Shoulder to Shoulder with Strangers: Dining at the communal table.

  image via The Publican

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We tend to like our public dining experiences to be private.

The communal tables of school cafeterias and summer camps are in the past. As adults, we envelop the experience in an aura of privacy, seated with just our private party, at our own table, booth, or banquette. We seldom pay to eat a meal at a table alongside strangers.
Personally, I even enjoy a table for one; just me and my meal—no extraneous conversation, no one asking me to switch to the tuna because they’re already ordering the lamb, no presumptive fork sticking into my dessert.

Unlike us, Europeans have long-standing traditions of communal dining. In 18th century France, a court decree banned caterers from bringing meals to the nobility in their palaces, in favor of the socially equalizing store-front dining. Shared tables are still a key element of bistros, beer halls, tavernas, and tapas bars.

Recently, communal tables have been cropping up all over this country. Experts speak of the trend and point to a hunger for personal connectedness. Isolated by technology and separated by distance from families, we yearn for social engagement and a sense of community. Restaurants are all too happy to meet that need. For them, communal tables are an efficient use of space that can accommodate any size party and don’t require reservations.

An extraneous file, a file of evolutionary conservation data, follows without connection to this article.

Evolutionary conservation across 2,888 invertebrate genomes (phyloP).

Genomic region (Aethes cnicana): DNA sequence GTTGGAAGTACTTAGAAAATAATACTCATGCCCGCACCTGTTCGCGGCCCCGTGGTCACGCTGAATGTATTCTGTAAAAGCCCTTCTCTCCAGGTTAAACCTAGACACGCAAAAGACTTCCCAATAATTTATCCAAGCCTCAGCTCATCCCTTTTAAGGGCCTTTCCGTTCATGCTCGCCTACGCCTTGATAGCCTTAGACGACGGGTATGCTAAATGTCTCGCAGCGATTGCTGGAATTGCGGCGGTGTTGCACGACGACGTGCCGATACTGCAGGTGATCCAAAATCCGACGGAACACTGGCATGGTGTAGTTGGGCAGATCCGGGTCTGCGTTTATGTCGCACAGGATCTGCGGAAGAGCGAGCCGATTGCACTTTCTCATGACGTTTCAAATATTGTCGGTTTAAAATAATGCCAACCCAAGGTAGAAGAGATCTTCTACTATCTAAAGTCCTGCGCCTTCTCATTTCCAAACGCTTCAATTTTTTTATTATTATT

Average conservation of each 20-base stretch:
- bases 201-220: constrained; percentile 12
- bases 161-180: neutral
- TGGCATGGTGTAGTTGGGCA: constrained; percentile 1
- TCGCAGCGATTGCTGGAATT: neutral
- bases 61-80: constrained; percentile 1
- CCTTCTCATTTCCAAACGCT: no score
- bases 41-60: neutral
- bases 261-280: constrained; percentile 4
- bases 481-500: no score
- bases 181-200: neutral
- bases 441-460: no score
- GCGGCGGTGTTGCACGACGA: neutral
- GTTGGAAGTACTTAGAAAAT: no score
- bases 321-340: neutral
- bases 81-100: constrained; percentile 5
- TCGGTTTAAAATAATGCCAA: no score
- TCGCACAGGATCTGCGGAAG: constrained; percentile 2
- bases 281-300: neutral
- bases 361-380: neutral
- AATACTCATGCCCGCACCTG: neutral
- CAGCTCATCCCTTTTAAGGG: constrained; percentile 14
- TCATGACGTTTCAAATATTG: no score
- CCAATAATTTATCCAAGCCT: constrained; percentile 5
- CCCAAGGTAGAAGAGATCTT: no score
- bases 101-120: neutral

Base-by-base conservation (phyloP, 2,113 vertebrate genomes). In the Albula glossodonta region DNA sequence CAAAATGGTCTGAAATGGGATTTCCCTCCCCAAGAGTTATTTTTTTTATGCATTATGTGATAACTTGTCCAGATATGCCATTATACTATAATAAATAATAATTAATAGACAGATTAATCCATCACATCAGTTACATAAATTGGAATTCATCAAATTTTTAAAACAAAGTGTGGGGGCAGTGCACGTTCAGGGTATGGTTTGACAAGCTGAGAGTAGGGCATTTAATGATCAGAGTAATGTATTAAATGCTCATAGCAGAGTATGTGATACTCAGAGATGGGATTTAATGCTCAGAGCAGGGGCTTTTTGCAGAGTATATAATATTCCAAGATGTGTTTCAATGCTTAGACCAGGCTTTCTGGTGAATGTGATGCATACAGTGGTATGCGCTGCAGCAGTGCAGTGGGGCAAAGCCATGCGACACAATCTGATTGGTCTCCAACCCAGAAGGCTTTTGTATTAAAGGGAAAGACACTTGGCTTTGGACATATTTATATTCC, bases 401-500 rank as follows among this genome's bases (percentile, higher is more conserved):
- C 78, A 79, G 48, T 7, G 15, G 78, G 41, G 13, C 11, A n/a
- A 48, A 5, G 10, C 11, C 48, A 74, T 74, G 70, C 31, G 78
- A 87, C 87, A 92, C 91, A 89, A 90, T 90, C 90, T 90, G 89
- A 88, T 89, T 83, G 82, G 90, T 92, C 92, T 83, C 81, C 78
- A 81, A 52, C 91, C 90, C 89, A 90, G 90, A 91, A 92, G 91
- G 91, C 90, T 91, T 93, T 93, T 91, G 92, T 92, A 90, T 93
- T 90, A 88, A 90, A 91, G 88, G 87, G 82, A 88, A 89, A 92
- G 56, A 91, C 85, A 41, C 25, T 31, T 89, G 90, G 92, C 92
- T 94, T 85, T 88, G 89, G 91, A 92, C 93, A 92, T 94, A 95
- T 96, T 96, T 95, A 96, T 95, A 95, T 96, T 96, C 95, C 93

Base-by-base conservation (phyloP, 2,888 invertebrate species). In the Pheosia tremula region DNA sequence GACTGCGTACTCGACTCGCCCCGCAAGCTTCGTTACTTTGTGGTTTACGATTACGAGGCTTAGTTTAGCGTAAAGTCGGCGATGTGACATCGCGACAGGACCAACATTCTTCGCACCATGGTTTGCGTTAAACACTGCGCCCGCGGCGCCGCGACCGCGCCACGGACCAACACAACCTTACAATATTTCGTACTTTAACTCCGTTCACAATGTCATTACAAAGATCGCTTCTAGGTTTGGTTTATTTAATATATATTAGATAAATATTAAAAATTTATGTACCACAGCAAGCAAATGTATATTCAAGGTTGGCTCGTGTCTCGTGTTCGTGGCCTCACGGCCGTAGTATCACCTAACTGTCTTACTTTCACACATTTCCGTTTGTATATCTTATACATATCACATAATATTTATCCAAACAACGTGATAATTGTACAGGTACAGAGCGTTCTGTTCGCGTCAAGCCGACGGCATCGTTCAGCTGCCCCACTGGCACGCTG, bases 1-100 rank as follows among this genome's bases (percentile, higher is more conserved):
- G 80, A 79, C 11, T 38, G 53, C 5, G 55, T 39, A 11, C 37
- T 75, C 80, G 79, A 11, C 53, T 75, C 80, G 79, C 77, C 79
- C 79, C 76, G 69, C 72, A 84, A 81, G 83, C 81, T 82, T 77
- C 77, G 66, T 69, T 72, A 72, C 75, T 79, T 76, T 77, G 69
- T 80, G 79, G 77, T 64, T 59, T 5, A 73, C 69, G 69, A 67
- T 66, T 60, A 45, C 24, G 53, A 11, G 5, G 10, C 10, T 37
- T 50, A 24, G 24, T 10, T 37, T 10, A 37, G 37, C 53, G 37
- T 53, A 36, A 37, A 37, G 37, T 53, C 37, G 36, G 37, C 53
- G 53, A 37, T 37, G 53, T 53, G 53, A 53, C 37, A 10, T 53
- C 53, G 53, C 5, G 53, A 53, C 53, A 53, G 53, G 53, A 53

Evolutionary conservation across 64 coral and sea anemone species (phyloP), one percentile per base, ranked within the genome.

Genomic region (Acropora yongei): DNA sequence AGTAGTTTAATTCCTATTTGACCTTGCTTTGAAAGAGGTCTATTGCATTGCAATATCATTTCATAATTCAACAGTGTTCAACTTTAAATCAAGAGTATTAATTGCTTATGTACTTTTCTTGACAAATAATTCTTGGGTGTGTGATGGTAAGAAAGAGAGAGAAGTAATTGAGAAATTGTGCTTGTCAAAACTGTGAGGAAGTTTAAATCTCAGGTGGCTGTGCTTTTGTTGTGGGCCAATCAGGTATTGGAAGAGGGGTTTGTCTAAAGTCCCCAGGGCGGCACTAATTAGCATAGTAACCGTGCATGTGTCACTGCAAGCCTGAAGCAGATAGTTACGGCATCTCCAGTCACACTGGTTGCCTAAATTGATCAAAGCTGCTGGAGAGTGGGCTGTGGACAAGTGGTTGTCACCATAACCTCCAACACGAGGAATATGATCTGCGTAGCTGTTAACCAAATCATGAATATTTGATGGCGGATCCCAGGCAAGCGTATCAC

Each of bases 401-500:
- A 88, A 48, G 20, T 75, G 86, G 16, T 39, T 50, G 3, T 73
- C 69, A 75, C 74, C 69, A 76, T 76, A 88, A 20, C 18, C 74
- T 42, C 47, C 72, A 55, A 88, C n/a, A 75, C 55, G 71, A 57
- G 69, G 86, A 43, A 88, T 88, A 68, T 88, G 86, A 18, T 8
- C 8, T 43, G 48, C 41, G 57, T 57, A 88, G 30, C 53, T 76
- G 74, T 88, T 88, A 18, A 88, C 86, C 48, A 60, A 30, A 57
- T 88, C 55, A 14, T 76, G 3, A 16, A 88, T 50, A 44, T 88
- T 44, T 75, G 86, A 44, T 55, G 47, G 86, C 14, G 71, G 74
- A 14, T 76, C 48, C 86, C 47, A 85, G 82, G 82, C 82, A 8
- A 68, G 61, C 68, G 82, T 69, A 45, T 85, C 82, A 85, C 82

Sitting with strangers isn’t always a success, but that’s OK. It’s not a dinner party—you order what you want, eat at your own pace, walk out when you’re ready, and in between you’re under no obligation to make conversation. But more often it works. You get to eavesdrop on conversations, scope out other dishes, and share in celebrations. And the bonding over food is unbeatable—sort of like a live version of Yelp.

 

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3 Responses to Shoulder to Shoulder with Strangers: Dining at the communal table.

  1. Pingback: social pairing

  2. Did it surprise you that anyone felt strongly enough about communal tables in restaurants to include it in a top 10 of worst dining trends? It did me.The only communal tables I can think of around here off the top of my head are at the Lebanese Taverna in Harbor East Tabrizis in Harborview and the Iron Bridge Wine Company in Columbia. Or to pick up cute guys or gals?The reasonthey areso awful is this Said Michael Schwartz the chef owner of Michaels Genuine Food Drink in Miami the communal table assumes people who dont know each other want to sit together.Well duh. Tribune photo by Antonio Perez .

  3. Monet says:

    We ate at a communal table the other night…but we must have looked or smelled scary (no one sat near us!) I think it is an interesting concept, and I enjoyed the atmosphere of the restaurant we visited. I guess I’ll be able to say more once I’ve actually sat next to a stranger. Thanks for sharing!

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Is it appropriate conversation for the dinner table? Then it should be fine.

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